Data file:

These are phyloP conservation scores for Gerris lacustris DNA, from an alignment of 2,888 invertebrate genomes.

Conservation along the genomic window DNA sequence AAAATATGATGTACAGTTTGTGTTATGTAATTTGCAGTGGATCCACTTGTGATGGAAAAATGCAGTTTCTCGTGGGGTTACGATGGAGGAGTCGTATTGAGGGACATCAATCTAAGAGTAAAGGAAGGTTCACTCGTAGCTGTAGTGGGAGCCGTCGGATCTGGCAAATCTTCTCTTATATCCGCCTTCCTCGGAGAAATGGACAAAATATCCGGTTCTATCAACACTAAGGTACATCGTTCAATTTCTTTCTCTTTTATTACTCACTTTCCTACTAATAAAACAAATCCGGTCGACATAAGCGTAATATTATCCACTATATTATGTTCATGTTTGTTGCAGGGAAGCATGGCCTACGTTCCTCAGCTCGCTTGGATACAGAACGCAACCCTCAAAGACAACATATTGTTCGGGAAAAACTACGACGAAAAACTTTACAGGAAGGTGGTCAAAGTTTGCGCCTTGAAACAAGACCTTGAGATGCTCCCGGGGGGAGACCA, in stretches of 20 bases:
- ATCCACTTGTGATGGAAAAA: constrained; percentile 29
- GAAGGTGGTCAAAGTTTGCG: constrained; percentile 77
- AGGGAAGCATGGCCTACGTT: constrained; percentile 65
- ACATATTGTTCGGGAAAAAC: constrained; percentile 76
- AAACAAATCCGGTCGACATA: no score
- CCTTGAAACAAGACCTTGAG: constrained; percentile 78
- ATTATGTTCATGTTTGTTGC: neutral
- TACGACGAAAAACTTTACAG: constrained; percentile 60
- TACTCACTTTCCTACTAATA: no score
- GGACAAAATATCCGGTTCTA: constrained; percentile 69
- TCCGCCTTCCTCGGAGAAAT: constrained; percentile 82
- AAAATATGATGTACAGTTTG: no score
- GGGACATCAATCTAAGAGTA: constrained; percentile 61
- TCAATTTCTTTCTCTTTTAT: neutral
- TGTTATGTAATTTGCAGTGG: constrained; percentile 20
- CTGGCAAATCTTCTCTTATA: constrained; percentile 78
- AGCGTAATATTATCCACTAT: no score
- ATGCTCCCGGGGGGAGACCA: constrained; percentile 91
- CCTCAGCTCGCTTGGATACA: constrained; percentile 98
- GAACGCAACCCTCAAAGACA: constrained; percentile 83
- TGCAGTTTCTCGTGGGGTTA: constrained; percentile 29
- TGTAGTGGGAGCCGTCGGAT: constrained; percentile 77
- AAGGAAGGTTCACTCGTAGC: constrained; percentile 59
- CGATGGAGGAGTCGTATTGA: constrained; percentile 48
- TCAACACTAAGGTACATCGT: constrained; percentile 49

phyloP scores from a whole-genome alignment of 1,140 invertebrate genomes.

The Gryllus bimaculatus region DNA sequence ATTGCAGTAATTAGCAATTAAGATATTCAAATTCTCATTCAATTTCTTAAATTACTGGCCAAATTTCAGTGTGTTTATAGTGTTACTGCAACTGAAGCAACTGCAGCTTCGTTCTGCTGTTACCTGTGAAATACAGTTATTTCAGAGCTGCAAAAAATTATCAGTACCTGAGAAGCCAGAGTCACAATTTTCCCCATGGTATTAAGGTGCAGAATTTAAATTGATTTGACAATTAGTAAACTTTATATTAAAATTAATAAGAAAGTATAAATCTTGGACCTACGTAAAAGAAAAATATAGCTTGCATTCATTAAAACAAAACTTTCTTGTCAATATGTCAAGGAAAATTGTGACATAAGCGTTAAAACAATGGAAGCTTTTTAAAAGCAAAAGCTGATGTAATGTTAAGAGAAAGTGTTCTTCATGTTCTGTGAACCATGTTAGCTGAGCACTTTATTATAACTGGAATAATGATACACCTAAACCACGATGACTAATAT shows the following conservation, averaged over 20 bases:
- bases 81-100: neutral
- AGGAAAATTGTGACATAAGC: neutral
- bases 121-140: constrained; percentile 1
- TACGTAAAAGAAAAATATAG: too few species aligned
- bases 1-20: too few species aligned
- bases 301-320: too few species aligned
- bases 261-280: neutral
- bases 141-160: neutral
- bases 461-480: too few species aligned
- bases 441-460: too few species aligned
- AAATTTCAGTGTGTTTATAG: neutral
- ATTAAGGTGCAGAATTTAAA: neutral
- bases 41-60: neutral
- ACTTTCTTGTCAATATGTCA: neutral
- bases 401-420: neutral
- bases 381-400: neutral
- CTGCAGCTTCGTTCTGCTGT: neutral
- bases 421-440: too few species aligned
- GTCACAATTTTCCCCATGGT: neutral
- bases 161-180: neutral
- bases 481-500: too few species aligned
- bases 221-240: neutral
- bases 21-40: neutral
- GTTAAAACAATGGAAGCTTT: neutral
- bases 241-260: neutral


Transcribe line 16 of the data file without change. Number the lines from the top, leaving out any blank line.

- TCAATTTCTTTCTCTTTTAT: neutral